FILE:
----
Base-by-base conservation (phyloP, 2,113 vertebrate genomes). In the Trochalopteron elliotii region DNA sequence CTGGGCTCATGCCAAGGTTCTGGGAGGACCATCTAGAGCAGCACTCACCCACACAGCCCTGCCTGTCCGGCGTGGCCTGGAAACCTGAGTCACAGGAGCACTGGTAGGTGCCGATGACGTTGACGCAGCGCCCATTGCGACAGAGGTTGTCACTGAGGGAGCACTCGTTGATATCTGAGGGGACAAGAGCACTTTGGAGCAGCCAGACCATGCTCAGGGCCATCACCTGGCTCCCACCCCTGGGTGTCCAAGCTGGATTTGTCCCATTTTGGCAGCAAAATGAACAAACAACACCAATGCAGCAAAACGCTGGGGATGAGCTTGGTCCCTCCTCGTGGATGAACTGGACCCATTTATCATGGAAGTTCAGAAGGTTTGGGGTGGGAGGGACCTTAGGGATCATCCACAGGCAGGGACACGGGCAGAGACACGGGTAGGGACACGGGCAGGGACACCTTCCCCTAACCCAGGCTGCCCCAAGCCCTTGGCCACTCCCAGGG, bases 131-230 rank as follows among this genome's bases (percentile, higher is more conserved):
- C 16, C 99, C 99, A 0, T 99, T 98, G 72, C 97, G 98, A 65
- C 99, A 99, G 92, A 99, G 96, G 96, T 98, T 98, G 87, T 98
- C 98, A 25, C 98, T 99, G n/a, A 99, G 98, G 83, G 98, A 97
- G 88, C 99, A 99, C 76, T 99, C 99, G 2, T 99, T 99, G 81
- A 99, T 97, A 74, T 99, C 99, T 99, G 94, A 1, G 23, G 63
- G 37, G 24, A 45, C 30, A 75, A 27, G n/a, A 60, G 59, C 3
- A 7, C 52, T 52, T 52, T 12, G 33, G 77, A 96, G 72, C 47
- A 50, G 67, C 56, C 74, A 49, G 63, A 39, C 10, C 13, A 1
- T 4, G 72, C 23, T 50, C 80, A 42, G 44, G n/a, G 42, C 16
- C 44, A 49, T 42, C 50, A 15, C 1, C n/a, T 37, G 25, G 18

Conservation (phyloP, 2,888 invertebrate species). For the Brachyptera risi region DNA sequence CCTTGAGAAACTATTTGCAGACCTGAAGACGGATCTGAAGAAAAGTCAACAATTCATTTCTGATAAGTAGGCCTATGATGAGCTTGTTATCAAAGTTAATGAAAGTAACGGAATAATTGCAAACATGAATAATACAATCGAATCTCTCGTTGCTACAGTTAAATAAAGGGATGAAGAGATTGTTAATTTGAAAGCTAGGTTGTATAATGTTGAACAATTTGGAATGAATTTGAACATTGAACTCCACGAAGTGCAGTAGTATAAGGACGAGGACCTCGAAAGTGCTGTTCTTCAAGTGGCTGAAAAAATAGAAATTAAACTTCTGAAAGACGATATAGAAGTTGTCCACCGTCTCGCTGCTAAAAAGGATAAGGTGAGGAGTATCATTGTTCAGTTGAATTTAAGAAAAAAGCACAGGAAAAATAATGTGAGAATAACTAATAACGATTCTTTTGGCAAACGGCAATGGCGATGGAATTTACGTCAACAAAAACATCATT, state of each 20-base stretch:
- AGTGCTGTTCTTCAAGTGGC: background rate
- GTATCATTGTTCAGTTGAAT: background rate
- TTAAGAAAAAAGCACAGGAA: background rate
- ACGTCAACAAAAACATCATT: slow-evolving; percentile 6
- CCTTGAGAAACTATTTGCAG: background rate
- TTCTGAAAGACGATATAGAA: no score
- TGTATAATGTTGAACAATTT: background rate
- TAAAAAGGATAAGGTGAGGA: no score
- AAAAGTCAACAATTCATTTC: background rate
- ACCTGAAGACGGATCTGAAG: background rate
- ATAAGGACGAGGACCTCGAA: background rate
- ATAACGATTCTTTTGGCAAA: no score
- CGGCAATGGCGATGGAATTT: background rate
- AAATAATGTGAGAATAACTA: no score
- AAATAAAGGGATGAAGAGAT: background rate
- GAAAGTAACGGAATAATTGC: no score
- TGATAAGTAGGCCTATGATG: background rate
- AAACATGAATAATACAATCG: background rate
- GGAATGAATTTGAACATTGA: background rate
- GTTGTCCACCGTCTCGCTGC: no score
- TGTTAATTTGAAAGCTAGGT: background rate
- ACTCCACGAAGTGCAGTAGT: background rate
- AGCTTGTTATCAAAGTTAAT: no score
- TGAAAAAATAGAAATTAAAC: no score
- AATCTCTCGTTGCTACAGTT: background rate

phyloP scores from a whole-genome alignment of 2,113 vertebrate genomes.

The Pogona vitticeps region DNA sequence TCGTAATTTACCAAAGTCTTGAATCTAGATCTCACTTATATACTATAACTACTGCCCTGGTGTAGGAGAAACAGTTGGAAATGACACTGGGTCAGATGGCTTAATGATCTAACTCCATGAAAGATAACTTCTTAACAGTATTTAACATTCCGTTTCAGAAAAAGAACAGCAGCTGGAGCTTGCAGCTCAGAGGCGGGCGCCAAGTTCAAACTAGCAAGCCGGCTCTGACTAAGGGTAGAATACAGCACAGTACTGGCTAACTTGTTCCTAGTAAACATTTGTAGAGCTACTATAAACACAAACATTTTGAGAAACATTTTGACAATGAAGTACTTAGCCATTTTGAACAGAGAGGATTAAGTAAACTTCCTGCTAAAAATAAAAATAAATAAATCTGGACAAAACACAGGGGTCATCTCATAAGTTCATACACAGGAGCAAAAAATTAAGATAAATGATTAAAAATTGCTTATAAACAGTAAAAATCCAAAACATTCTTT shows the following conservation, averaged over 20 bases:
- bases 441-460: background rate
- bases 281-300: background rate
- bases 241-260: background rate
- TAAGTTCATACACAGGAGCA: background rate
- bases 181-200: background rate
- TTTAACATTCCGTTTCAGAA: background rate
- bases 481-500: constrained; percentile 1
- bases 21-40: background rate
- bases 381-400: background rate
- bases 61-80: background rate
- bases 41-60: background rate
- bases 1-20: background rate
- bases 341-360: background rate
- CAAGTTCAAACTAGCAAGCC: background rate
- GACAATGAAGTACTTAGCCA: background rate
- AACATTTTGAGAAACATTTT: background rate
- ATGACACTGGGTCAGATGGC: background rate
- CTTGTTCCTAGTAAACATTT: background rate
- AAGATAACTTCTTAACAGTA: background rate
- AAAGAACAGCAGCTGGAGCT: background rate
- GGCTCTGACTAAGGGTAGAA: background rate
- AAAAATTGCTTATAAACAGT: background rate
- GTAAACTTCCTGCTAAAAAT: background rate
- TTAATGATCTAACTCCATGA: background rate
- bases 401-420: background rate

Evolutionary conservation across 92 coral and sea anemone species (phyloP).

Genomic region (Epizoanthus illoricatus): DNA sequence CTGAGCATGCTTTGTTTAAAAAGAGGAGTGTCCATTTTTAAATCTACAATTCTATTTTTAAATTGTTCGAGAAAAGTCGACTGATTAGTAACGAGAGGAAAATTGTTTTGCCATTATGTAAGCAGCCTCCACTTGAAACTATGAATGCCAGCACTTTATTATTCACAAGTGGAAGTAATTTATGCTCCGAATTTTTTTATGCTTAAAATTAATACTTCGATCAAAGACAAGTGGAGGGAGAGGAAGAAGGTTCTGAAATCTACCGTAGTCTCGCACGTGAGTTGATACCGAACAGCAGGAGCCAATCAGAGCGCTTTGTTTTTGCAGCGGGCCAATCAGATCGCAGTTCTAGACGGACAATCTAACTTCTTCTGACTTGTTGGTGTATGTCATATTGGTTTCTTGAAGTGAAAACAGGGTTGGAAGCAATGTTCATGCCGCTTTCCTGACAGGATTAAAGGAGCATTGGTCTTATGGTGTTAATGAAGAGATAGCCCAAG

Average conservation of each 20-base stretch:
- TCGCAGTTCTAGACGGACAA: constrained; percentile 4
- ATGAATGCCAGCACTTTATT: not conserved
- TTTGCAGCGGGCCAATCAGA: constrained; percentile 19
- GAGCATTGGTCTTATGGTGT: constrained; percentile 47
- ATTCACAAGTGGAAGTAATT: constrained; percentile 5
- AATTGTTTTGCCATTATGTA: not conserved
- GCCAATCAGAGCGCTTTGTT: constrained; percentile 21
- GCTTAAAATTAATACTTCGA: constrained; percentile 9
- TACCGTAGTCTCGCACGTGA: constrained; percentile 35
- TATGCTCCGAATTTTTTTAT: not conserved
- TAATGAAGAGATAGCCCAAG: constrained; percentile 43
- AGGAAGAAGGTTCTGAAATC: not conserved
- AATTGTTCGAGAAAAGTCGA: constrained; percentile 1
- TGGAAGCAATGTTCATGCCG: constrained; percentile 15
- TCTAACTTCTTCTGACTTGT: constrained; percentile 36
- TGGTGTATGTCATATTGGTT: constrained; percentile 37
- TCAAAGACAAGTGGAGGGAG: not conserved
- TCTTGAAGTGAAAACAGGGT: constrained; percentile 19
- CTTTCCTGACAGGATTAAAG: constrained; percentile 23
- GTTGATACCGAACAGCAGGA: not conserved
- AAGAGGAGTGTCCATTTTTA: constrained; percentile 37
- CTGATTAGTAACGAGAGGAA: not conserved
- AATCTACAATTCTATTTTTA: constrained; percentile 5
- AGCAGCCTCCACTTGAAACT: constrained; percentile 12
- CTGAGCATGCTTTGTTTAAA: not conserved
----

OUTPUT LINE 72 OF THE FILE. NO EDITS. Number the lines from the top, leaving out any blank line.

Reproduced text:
- ATTCACAAGTGGAAGTAATT: constrained; percentile 5